Regular readers of my stuff here and there probably know that I have spent a lot of time this election cycle mocking the Beltway belief that voters–and particularly Republican voters–are fixated with a steely resolve on economic and fiscal issues to the exclusion of everything else. This has been a corrollary of the even more fundamentally erroneous belief that the GOP’s Tea Party faction was especially focused on such issues, and/or that the Christian Right is dead or dying.

The recent lurch of the GOP into what even many Republicans are describing as a losing battle on contraception coverage has pretty much resolved this issue at the national level. And anyone paying attention to what conservative legislators and governors have been pushing at the state level, particularly in those states when they seized total power in 2010, sees the salience of cultural issues even more.

John Gramlich has penned a nice summary of this phenomenon for Stateline which you should read; here is an excerpt:

Even though most legislatures are still in session, 2012 already has seen debate on a wide range of social issues that range from gun control to sex education. But it has been abortion and gay marriage that have attracted the most attention.

Virginia was one of several all-Republican states, including Alabama, Idaho and Pennsylvania, where lawmakers debated legislation requiring women to undergo ultrasound tests before having an abortion. Virginia’s measure sparked national protests due to a provision — later removed — that could have forced some women to undergo invasive vaginal ultrasounds. A barrage of criticism from groups representing women and physicians led McDonnell to demand that lawmakers remove the provision before he would sign it.

Republicans in Idaho faced their own backlash, tabling their ultrasound measure for the year, but many other abortion restrictions have moved forward. Among the most prominent is a new law in Utah, where Republicans tripled the waiting time before women can have abortions, from 24 hours after an initial consultation with a doctor, to 72 hours, the longest such period in the nation.

“Usually, in major election years, we see less attention on social issues, including abortion,” says Elizabeth Nash, state issues manager for the Guttmacher Institute, which tracks abortion-related legislation at the state level. “This year, we’re seeing more attention around abortion and family planning issues.”

What seems to have made this trend surprising to a lot of people is the inability to grasp that these issues are why a lot of conservatives go into politics to begin with. If pushing a culturally counter-revolutionary agenda harms their electoral prospects, so what? It’s an end in itself:

“The social conservatives looked at the [political] conditions and said, ‘Here’s our time,’” says Dan Palazzolo, a political science professor at the University of Richmond.

Progressives should find this sort of reasoning familiar, since it echoes their own debate about whether in 2009 the Obama administration should have focused on landmark achievements or on mid-term election prepositioning. At some point, you do have to ask: what are these successful political coalitions for anyway, if not for moving the dial on what we most care about?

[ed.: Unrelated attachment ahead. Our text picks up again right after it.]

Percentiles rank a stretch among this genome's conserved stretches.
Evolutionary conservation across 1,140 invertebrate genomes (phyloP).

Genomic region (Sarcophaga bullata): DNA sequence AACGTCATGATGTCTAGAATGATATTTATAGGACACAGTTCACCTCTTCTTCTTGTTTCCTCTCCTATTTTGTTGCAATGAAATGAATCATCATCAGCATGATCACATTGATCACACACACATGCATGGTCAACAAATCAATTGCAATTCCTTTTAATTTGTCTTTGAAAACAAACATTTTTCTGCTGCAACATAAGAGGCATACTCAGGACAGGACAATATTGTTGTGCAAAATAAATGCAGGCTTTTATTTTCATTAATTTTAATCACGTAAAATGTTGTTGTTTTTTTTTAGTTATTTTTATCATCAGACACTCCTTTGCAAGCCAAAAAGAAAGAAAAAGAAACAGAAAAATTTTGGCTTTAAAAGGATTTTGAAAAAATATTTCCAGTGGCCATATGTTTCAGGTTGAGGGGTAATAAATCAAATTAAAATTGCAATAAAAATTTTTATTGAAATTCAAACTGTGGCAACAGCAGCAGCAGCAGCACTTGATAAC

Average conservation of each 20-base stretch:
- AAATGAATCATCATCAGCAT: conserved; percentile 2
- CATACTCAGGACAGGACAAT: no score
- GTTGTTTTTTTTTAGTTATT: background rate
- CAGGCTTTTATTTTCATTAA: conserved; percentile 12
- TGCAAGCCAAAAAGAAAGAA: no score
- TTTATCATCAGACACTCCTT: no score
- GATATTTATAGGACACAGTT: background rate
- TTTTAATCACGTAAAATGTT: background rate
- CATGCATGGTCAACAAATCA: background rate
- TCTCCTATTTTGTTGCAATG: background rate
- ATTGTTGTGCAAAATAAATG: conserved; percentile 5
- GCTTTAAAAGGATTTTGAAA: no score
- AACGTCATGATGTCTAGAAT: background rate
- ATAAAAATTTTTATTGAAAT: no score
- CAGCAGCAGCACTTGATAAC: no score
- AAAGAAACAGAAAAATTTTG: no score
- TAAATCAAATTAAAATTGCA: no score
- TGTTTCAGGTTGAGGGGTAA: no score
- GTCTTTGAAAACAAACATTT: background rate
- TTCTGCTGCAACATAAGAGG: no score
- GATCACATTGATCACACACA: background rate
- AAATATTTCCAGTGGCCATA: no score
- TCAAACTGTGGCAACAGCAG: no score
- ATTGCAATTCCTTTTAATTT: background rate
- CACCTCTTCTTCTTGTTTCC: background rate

In any event, much as GOP pollsters and “strategists” keep deploring the cultural-issues focus, with even some notable culture-warriors like VA Governor Bob McDonnell suggesting his comrades are going too far too fast, it’s unlikely to stop. It’s not so much that conservatives can’t help themselves–it’s that they just don’t want to. If, after all, you believe America has begun to resemble Nazi Germany in its “Holocaust” of the unborn (not a very good direct analogy since the Nazis had very tough anti-abortion laws of their own, but you get the idea), or various ancient decadent societies like Babylon and Rome in its “moral relativism,” then why just mess around with stuffing money into the craw of corporate executives or vitiating the social safety net? That’s all important and worthy, conservatives mostly agree, but why just focus on bringing back the economy and the public sector of a distant Golden Age when you can bring back the culture as well?

For an awful lot of conservatives, of course, it’s really not a choice: cultural decadence, as represented by the emancipation of women and the tolerance of degenerates, is the root of all evil, including the noisy demands of “looters” for economic equality. The same “originalist” views of the U.S. Constitution, as informed by the divine-and-natural-rights language of the Declaration of Independence, dictates fetal “personhood” and special privileges for conservative Christians as well as absolute private property rights and the repeal of the New Deal and Great Society. So a lot of the debate you hear in the chattering classes about economic/fiscal as opposed to cultural issues is quite literally nonsensical to the kind of people making laws and waging culture wars around the country.

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Ed Kilgore

Ed Kilgore is a political columnist for New York and managing editor at the Democratic Strategist website. He was a contributing writer at the Washington Monthly from January 2012 until November 2015, and was the principal contributor to the Political Animal blog.